Things were much different back in 1994 when I first started teaching. Back then piano lessons were competing with, at most, another sporting activity, homework, and after-school cartoon watching. Twenty years later the piano-lesson landscape has changed drastically, and therefore we as teachers need to make sure we are adjusting our teaching styles. Today we are competing for the attention of our students as they try to balance an ever-increasing homework load, multiple sports, club teams, dance lessons, AP courses, scouts, etc. Out of 168 hours in the week, the small fraction of time you spend with a student needs to be memorable enough to grab their interest so that they will carve out time to devote to the piano during their non-lesson hours. I don’t think of this as pandering or catering to kids – in my mind this is adjusting to the needs of our students and being effective as a teacher.

Tip: It’s always good to have goals in mind – and as teachers it’s our natural inclination to have milestones for our students. BUT, I find that with a lot of students it’s better not to mention all these goals out loud because it can overwhelm them and suddenly piano lessons seem to be a lot like school (and let’s face it, for some students school isn’t fun). Instead, I wait and when a milestone I’ve had in my mind is reached that’s the point when I mention it to the student (and make a very big deal out of it). The student most often doesn’t see what they’ve accomplished as such a big deal because they’re already at the destination and they tend to disregard the difficulties and work that went into achieving that goal and suddenly the achievement is placed into the “well that wasn’t so hard” category.
So are you ready to take your studio to the next level? Maybe you’re already having fun in lessons, but here’s a few tips that I think will lead to happier students and a bustling studio that is always fully-booked – and it’s all about F.U.N.

F” is for FAMILIARITY. My Piano Pronto method book series was conceived in large part out of years of teaching and finding that time and time again students of all ages are motivated by recreating tunes that are already familiar to them. This is linked back to what I mentioned earlier about perceived progress. When students can confidently go home and know that they are practicing something correctly because they are already familiar with it chances are that they will carve out more time to practice during their non-lesson hours.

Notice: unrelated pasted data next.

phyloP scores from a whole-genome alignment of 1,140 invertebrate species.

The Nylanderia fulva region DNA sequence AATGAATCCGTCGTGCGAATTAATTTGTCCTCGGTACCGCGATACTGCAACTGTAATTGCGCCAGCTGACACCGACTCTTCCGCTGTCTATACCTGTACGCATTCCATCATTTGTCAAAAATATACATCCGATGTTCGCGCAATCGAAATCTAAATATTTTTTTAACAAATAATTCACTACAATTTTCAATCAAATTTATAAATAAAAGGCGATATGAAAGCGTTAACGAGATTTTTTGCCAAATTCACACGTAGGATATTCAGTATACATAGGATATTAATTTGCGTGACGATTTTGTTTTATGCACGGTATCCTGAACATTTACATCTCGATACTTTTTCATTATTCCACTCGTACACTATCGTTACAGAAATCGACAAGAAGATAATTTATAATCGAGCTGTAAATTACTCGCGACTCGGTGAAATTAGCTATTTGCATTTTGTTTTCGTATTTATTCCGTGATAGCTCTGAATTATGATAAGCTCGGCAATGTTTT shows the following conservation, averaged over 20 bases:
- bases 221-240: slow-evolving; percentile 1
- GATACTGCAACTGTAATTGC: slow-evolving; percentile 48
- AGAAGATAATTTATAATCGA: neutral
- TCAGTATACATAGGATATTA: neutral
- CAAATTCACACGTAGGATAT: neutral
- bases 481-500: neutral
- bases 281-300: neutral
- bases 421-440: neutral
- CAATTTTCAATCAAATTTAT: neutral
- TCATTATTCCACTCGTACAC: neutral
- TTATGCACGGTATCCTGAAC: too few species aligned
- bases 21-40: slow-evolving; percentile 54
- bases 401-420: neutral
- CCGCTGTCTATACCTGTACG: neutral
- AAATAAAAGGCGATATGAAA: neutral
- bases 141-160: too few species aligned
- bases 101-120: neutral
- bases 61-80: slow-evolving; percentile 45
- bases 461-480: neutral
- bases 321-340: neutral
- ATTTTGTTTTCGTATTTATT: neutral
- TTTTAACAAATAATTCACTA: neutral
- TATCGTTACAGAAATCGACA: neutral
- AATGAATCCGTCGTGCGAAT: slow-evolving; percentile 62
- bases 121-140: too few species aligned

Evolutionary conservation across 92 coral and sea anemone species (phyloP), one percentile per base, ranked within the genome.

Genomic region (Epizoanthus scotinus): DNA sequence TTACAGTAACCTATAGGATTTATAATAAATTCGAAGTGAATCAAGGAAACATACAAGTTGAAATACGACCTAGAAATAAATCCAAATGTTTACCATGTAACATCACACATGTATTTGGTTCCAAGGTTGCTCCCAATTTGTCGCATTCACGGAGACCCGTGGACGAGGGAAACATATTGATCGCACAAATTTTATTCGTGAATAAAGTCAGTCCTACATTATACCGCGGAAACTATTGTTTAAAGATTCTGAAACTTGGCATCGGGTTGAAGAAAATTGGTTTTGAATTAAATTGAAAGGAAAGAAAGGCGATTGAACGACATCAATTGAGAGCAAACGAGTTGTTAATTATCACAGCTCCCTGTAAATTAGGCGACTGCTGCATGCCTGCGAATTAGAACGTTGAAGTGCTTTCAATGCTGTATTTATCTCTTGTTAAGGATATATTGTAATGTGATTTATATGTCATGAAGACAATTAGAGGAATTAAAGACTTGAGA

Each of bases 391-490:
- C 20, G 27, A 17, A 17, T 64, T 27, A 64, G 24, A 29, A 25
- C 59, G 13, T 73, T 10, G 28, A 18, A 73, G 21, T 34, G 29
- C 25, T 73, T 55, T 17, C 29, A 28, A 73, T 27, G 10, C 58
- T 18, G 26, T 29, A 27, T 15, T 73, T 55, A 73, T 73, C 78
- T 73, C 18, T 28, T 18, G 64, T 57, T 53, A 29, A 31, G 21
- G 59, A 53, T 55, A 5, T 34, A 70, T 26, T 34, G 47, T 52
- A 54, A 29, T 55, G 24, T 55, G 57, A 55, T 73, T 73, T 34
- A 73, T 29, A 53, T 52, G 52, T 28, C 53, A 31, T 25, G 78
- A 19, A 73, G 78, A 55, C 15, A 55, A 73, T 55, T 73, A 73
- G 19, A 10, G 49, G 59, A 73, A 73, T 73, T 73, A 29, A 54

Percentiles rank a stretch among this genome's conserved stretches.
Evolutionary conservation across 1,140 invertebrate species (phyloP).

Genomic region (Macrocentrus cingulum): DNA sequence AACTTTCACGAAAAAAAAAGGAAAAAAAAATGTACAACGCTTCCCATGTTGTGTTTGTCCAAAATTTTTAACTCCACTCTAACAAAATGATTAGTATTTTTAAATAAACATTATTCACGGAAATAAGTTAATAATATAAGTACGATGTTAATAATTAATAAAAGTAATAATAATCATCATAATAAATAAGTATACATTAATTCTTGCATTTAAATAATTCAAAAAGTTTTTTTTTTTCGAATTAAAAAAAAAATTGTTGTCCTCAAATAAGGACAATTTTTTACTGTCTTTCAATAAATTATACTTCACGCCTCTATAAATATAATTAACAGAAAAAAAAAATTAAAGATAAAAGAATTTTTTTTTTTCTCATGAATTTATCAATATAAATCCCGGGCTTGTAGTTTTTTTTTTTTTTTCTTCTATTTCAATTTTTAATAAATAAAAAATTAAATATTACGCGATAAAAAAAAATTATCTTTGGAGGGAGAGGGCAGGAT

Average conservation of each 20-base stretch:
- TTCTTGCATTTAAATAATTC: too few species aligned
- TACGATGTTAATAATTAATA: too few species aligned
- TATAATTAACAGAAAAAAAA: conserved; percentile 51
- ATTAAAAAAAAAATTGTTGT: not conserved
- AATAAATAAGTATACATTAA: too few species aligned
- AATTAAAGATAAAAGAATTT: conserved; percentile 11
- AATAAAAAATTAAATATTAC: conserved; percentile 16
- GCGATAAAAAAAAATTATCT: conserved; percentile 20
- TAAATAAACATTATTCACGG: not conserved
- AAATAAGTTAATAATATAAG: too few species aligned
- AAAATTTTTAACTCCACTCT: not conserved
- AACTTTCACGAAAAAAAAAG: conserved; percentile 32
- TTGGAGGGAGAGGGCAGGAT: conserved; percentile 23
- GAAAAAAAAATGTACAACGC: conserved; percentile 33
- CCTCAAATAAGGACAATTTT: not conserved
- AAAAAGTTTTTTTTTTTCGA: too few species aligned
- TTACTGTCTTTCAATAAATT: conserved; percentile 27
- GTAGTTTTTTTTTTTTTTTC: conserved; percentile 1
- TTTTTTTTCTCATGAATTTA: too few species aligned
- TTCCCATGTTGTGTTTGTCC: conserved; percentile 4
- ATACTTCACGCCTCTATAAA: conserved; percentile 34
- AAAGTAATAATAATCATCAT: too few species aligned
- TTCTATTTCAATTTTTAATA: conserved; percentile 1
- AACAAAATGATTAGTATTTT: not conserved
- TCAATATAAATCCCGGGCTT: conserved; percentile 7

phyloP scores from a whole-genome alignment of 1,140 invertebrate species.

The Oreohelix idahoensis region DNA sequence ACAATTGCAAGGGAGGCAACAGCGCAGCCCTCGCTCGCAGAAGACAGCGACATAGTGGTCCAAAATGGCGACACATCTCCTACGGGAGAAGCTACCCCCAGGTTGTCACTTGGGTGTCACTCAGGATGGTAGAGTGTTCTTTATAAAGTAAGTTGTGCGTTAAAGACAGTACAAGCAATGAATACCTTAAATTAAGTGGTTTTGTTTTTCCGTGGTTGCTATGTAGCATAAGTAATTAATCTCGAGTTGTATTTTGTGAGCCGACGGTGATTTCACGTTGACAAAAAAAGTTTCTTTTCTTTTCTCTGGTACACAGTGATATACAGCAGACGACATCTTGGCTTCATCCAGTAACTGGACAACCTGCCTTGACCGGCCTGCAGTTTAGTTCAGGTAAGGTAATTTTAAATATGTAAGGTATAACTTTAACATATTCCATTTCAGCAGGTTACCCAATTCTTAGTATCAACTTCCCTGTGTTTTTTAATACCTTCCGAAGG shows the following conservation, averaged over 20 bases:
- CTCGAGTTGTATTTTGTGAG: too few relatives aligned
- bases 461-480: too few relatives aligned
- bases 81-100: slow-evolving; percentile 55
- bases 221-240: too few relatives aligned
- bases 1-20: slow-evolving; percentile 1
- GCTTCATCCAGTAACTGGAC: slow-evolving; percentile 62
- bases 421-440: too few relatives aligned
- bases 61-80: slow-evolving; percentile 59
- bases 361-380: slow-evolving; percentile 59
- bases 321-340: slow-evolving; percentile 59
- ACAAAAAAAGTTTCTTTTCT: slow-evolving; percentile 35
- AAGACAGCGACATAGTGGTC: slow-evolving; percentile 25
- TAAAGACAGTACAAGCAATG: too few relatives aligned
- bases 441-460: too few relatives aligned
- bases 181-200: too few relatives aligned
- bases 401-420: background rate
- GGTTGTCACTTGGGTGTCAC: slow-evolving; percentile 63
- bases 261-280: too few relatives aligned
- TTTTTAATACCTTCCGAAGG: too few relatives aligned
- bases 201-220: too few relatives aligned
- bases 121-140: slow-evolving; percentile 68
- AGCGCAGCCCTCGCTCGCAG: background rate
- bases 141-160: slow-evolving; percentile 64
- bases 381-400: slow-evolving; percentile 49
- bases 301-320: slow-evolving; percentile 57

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Practicing effectively is a battle we wage from the very beginning with students. Luckily there are great assessment tools out there these days to help students do exactly that. I’m a huge fan of the iPad app Piano Maestro by JoyTunes because it offers instant feedback for students when they practice their Piano Pronto materials at home – all wrapped up in an awesome game format! If you’ve yet to discover this awesome teaching tool you can read all about it HERE and get a month FREE membership if you use this code: JTS1MJENNIFER.

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U” is for UNIQUE & USER-FRIENDLY. Are you using the same method books you were using 10 years ago? Do you stick with certain materials mostly because you are familiar with them? Do you tailor materials to fit each individual? Are you afraid to teach pop music because there are just too many fads to keep up with? Are your students proud to present what they’re playing for their peers?

I want to challenge you to consider your teaching materials and ask yourself if they are unique and user-friendly, or just the same old stuff that everyone else is probably teaching. The publishing landscape is changing quickly due in large part to a surge in self-publishing houses that offer new and fresh materials for students and teachers—materials that are often times more in line with the tastes of most students. It is an exciting time for you as a teacher as you are no longer bound to big publishing-house releases or whatever your local music store has in stock.

My students love pop music, but as a teacher I’m highly annoyed by music that is in style one week and out of style the next week. As a composer I decided to start combatting this issue by writing pop-style solos that mimic what students are listening to on their free time, but offer the pedagogical meat within the material that satisfies teachers and their goals for their students.   The Spotlight Solos book is an example of a user-friendly collection of memorable, catchy ear-worms that make practicing easy and fun. The music feels relevant and current for students and they are proud to show off this music to their friends.